Science teacher pitches forensic science class


Erika Krohomer

Marchinkoski teaches his A.P. Environmental Science class.

Erika Krohomer, Staff Writer

Science teacher Raymond Marchinkoski is preparing to take on a new class and introduce forensic science to students, offering them a unique experience with hands-on techniques that forensic scientists use.

He defined forensic science, explaining that, “It is the integration of earth science, biology, chemistry, physics, and math with critical-thinking, problem-solving and observational skills.”

If approved, the new class would be taught by Marchinkoski, who has been teaching for three years. He currently teaches A.P. Environmental Science and Aquatic Science classes, but is yearning for a new, different course.

He first heard of such a course when student teaching in Bristol. There, the students had an option to study forensic science, which instantly caught his attention. Now, he is preparing to teach this very class himself.

Science department head Barbara Bogart said she has heard from students who are interested in such a course. She said she is confident it would fill up with students if the class becomes official.“It started because of the students, and their hunger for education,” Bogart said. “We have to make sure it’s something they’re interested in.”

Bogart later broached the subject with Marchinkoski. Immediately, he expressed interest and is now building the course proposal.

Erika Krohomer
Students take notes during Marchinkoski’s class.

Approval for a new course would have to come from Associate Principal Meghan Martins, who is in charge of curriculum.

“We’re going to roll it out as a college prep class and depending on how much traction it gets,” Bogart said, “we’ll have to see where it goes.”

Marchinkoski said the class would be run with a “student driven” approach. He made it clear that it would focus on making students feel they have input that essentially drives the class in the direction that they determine.

He added how it would be an interdisciplinary class that will pull from criminal law, chemistry, and biology. There are a variety of topics that he would want to cover, including observational skills, measuring photography, sketching, fingerprinting, handwriting, ballistics, blood-spatter analysis, and drugs.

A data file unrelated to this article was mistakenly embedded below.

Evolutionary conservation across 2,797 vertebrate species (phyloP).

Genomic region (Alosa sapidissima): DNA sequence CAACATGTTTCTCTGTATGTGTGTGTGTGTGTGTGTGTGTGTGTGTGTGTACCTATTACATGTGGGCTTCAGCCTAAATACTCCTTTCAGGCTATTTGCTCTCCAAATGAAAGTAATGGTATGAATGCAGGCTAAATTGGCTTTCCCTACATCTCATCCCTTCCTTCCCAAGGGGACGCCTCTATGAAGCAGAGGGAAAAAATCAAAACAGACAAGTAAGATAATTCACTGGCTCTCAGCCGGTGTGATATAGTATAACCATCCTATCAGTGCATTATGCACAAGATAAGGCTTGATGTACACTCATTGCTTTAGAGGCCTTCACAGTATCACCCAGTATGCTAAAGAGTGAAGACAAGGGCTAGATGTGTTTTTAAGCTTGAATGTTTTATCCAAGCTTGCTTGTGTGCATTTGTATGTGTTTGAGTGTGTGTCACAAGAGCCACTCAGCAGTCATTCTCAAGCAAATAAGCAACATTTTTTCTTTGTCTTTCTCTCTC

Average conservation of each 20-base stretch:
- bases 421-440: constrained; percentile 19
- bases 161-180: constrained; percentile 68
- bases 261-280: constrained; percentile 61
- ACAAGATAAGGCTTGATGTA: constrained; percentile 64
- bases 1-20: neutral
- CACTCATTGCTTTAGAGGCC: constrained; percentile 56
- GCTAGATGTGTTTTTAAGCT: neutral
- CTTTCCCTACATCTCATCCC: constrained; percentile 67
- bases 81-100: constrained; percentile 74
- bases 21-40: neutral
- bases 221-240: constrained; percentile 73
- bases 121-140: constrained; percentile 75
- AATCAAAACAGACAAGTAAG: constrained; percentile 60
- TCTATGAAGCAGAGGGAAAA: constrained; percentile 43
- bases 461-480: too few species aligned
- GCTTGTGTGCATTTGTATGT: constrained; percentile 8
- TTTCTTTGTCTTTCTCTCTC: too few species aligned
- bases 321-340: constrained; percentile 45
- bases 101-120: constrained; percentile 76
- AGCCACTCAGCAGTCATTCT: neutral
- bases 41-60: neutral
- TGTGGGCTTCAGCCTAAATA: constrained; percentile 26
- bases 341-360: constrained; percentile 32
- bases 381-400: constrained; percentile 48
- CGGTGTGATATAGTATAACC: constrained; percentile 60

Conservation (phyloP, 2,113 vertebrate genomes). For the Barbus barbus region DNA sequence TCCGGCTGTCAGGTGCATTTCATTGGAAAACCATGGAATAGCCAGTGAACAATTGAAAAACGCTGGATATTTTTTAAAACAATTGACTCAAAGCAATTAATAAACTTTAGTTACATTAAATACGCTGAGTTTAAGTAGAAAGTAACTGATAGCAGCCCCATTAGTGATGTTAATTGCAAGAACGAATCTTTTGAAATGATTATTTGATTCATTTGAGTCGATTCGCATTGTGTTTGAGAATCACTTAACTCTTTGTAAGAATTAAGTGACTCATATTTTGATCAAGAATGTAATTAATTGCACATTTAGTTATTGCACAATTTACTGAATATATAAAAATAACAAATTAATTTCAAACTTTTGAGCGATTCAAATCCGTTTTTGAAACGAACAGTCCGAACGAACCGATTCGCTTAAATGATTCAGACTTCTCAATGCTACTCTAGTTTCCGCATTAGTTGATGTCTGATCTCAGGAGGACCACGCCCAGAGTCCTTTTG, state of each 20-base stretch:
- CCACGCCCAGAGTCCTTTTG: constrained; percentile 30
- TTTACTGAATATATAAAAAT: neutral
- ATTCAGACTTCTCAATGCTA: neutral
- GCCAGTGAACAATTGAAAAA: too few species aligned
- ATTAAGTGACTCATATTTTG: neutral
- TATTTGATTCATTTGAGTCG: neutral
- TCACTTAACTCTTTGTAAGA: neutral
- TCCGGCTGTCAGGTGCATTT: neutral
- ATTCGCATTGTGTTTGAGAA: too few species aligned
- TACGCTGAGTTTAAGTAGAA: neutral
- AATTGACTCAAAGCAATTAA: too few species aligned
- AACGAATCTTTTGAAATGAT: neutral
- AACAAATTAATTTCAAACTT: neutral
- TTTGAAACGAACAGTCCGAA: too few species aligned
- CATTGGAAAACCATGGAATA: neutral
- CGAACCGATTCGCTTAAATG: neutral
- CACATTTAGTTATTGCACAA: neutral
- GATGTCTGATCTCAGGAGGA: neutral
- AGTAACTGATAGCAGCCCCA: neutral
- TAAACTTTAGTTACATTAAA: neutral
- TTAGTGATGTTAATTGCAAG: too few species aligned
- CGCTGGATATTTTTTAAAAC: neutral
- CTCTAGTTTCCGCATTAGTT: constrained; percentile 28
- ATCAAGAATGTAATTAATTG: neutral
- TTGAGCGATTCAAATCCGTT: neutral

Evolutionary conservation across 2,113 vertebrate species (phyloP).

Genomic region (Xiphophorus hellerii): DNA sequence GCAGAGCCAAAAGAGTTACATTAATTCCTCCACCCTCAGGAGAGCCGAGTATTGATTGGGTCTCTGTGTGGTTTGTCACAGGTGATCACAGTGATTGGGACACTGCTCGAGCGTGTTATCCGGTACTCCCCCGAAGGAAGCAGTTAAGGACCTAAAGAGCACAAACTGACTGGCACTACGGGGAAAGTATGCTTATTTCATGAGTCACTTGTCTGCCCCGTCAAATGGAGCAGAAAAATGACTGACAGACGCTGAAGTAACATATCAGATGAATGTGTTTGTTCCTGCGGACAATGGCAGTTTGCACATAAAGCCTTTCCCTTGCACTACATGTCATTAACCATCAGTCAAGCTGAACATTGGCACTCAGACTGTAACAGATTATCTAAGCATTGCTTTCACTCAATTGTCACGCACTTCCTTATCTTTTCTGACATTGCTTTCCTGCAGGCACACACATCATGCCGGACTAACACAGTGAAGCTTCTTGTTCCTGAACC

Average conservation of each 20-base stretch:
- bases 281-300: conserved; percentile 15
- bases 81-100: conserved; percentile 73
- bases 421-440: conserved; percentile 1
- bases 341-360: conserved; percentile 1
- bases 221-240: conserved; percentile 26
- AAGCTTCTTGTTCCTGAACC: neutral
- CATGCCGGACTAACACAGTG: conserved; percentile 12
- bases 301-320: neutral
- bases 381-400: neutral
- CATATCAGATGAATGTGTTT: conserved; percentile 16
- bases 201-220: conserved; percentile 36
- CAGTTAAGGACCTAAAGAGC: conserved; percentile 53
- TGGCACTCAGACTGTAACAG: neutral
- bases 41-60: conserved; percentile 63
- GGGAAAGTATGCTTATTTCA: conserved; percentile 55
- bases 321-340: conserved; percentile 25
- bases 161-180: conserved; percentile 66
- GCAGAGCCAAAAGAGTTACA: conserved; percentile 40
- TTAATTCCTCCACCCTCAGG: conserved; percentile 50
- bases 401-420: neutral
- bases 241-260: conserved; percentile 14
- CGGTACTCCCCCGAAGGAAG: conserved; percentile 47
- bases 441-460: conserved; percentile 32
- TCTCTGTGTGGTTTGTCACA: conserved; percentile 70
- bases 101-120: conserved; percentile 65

He further added he is most excited about teaching anthropology because it reminds him of his favorite television show, “Bones,” which is about a forensic anthropologist helping to solve crimes. He explained how it is fascinating topic that will get students more engaged in what they are learning.

Students have heard about the proposal and are already expressing excitement. Junior, Karol Granda said, “ It’s a career path I can pursue; I’m very interested in criminal justice.”

She said she would see it as a “headstart in a way” in her pursuit of a college degree in the field.

Junior Aaron Melendez, who is in A.P. Environmental Science, said: “It’s similar to police work that intrigues me. If I am able to take it, it can help me determine what I want to do later on.”

It is undetermined when it will be open to students, but the school has high hopes that it will be ready for next year. With that, they are anticipating the class to be a half-year credit.

“I want to create awareness and enthusiasm about forensic science and hopefully impact future forensic science,” Marchinkoski said. “ I think it’s important that we start education early in forensic science career, and if they get exposure to it earlier they will get the skills they need and develop.”